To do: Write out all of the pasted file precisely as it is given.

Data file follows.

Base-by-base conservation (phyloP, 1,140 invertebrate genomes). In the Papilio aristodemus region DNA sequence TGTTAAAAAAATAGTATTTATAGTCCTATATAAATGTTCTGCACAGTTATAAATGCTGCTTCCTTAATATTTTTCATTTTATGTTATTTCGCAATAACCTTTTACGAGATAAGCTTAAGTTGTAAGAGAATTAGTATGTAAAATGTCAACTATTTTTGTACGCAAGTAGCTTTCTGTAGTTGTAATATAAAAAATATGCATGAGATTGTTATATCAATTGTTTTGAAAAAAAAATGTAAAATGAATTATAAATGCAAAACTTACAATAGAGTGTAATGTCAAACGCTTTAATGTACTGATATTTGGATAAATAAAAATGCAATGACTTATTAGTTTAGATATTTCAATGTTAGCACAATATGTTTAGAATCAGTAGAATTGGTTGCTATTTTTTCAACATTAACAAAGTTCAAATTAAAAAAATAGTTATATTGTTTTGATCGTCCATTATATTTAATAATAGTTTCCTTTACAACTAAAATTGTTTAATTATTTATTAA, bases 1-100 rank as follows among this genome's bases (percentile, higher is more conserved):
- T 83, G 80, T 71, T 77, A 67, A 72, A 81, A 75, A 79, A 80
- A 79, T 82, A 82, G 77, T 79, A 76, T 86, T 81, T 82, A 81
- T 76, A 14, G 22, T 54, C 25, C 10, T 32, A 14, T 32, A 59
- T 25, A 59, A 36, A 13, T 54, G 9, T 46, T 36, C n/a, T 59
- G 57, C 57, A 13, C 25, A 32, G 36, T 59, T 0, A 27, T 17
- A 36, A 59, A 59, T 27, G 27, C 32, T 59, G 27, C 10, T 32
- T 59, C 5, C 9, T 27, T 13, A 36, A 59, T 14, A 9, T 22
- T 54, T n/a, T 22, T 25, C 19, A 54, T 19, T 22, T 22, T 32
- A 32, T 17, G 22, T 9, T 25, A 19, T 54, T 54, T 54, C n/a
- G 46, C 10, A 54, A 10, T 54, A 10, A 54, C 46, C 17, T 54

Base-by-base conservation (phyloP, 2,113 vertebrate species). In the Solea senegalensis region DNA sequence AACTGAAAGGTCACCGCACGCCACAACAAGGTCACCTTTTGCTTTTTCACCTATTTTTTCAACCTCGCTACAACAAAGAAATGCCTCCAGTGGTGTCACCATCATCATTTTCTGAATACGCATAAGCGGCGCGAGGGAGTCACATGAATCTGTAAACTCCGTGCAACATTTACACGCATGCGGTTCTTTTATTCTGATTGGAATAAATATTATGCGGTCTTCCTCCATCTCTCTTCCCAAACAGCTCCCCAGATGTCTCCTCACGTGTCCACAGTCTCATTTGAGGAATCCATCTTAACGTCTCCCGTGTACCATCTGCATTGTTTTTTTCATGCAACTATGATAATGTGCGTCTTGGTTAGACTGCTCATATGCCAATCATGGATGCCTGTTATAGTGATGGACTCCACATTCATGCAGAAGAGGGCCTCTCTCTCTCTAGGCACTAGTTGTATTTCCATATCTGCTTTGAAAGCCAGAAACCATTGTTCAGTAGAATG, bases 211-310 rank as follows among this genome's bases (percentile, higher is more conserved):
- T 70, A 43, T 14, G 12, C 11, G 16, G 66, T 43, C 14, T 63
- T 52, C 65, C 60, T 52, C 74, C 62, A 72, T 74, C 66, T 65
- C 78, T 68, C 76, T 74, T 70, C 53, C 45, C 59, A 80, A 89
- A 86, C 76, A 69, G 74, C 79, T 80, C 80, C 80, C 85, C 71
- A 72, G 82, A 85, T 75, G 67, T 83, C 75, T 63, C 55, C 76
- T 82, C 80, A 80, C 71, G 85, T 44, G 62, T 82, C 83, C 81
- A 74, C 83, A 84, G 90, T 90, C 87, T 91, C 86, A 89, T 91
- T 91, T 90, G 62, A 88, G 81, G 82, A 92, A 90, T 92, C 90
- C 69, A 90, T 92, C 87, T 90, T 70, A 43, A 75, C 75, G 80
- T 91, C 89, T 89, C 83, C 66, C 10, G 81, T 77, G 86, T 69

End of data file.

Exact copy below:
Base-by-base conservation (phyloP, 1,140 invertebrate genomes). In the Papilio aristodemus region DNA sequence TGTTAAAAAAATAGTATTTATAGTCCTATATAAATGTTCTGCACAGTTATAAATGCTGCTTCCTTAATATTTTTCATTTTATGTTATTTCGCAATAACCTTTTACGAGATAAGCTTAAGTTGTAAGAGAATTAGTATGTAAAATGTCAACTATTTTTGTACGCAAGTAGCTTTCTGTAGTTGTAATATAAAAAATATGCATGAGATTGTTATATCAATTGTTTTGAAAAAAAAATGTAAAATGAATTATAAATGCAAAACTTACAATAGAGTGTAATGTCAAACGCTTTAATGTACTGATATTTGGATAAATAAAAATGCAATGACTTATTAGTTTAGATATTTCAATGTTAGCACAATATGTTTAGAATCAGTAGAATTGGTTGCTATTTTTTCAACATTAACAAAGTTCAAATTAAAAAAATAGTTATATTGTTTTGATCGTCCATTATATTTAATAATAGTTTCCTTTACAACTAAAATTGTTTAATTATTTATTAA, bases 1-100 rank as follows among this genome's bases (percentile, higher is more conserved):
- T 83, G 80, T 71, T 77, A 67, A 72, A 81, A 75, A 79, A 80
- A 79, T 82, A 82, G 77, T 79, A 76, T 86, T 81, T 82, A 81
- T 76, A 14, G 22, T 54, C 25, C 10, T 32, A 14, T 32, A 59
- T 25, A 59, A 36, A 13, T 54, G 9, T 46, T 36, C n/a, T 59
- G 57, C 57, A 13, C 25, A 32, G 36, T 59, T 0, A 27, T 17
- A 36, A 59, A 59, T 27, G 27, C 32, T 59, G 27, C 10, T 32
- T 59, C 5, C 9, T 27, T 13, A 36, A 59, T 14, A 9, T 22
- T 54, T n/a, T 22, T 25, C 19, A 54, T 19, T 22, T 22, T 32
- A 32, T 17, G 22, T 9, T 25, A 19, T 54, T 54, T 54, C n/a
- G 46, C 10, A 54, A 10, T 54, A 10, A 54, C 46, C 17, T 54

Base-by-base conservation (phyloP, 2,113 vertebrate species). In the Solea senegalensis region DNA sequence AACTGAAAGGTCACCGCACGCCACAACAAGGTCACCTTTTGCTTTTTCACCTATTTTTTCAACCTCGCTACAACAAAGAAATGCCTCCAGTGGTGTCACCATCATCATTTTCTGAATACGCATAAGCGGCGCGAGGGAGTCACATGAATCTGTAAACTCCGTGCAACATTTACACGCATGCGGTTCTTTTATTCTGATTGGAATAAATATTATGCGGTCTTCCTCCATCTCTCTTCCCAAACAGCTCCCCAGATGTCTCCTCACGTGTCCACAGTCTCATTTGAGGAATCCATCTTAACGTCTCCCGTGTACCATCTGCATTGTTTTTTTCATGCAACTATGATAATGTGCGTCTTGGTTAGACTGCTCATATGCCAATCATGGATGCCTGTTATAGTGATGGACTCCACATTCATGCAGAAGAGGGCCTCTCTCTCTCTAGGCACTAGTTGTATTTCCATATCTGCTTTGAAAGCCAGAAACCATTGTTCAGTAGAATG, bases 211-310 rank as follows among this genome's bases (percentile, higher is more conserved):
- T 70, A 43, T 14, G 12, C 11, G 16, G 66, T 43, C 14, T 63
- T 52, C 65, C 60, T 52, C 74, C 62, A 72, T 74, C 66, T 65
- C 78, T 68, C 76, T 74, T 70, C 53, C 45, C 59, A 80, A 89
- A 86, C 76, A 69, G 74, C 79, T 80, C 80, C 80, C 85, C 71
- A 72, G 82, A 85, T 75, G 67, T 83, C 75, T 63, C 55, C 76
- T 82, C 80, A 80, C 71, G 85, T 44, G 62, T 82, C 83, C 81
- A 74, C 83, A 84, G 90, T 90, C 87, T 91, C 86, A 89, T 91
- T 91, T 90, G 62, A 88, G 81, G 82, A 92, A 90, T 92, C 90
- C 69, A 90, T 92, C 87, T 90, T 70, A 43, A 75, C 75, G 80
- T 91, C 89, T 89, C 83, C 66, C 10, G 81, T 77, G 86, T 69